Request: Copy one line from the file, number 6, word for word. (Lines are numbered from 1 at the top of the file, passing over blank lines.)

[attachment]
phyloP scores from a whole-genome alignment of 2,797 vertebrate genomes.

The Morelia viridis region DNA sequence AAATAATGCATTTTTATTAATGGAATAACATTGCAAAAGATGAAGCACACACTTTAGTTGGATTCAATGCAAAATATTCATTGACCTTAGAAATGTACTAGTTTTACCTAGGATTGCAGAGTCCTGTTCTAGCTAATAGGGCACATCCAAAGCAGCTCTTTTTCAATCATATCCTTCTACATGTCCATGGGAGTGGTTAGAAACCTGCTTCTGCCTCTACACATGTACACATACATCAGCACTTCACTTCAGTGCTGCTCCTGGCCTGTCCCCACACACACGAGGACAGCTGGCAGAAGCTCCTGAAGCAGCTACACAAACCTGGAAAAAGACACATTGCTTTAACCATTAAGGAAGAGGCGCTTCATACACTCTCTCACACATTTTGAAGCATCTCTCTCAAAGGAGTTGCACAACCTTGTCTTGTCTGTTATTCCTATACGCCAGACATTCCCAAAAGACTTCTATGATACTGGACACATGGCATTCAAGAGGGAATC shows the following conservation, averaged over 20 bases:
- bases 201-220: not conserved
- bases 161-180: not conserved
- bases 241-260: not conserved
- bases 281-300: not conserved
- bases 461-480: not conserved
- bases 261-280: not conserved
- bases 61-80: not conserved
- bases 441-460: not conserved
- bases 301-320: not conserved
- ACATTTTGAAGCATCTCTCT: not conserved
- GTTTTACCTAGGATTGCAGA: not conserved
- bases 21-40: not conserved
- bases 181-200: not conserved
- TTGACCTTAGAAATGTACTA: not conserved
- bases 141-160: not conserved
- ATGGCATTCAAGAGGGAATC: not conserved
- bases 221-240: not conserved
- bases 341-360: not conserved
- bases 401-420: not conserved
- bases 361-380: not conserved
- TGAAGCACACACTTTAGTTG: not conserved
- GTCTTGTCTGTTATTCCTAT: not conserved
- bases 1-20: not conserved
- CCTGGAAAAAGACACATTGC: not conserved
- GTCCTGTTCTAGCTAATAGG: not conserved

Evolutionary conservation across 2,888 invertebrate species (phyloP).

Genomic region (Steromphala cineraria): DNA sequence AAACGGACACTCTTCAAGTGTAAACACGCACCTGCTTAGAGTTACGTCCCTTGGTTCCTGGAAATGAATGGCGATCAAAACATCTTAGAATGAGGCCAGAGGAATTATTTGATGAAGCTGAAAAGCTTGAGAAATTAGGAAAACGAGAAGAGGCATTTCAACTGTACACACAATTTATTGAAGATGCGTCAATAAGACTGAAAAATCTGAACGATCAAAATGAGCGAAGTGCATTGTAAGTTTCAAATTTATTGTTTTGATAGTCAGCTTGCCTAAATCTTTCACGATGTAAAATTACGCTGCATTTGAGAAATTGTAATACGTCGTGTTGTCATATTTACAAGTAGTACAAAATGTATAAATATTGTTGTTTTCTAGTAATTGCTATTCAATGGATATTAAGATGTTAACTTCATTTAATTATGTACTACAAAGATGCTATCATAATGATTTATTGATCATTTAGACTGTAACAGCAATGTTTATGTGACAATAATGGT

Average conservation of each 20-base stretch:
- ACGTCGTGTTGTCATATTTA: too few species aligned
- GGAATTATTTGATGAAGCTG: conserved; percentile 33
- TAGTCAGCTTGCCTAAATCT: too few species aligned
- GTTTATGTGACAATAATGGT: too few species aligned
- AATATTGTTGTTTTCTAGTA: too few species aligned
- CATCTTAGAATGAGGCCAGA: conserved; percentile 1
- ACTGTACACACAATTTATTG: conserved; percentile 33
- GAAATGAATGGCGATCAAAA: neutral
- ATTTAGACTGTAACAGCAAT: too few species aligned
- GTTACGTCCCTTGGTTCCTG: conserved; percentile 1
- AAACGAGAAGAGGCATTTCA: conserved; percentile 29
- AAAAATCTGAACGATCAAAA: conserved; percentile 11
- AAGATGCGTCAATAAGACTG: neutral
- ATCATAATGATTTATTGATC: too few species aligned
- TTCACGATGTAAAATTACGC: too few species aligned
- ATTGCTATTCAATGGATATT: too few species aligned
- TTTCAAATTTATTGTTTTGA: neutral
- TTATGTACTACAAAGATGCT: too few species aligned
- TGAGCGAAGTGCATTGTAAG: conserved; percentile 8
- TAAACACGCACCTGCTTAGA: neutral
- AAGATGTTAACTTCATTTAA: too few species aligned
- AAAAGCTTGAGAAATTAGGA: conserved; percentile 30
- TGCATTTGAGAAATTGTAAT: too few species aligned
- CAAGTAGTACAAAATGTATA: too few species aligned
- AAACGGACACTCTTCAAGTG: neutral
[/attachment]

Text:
- bases 281-300: not conserved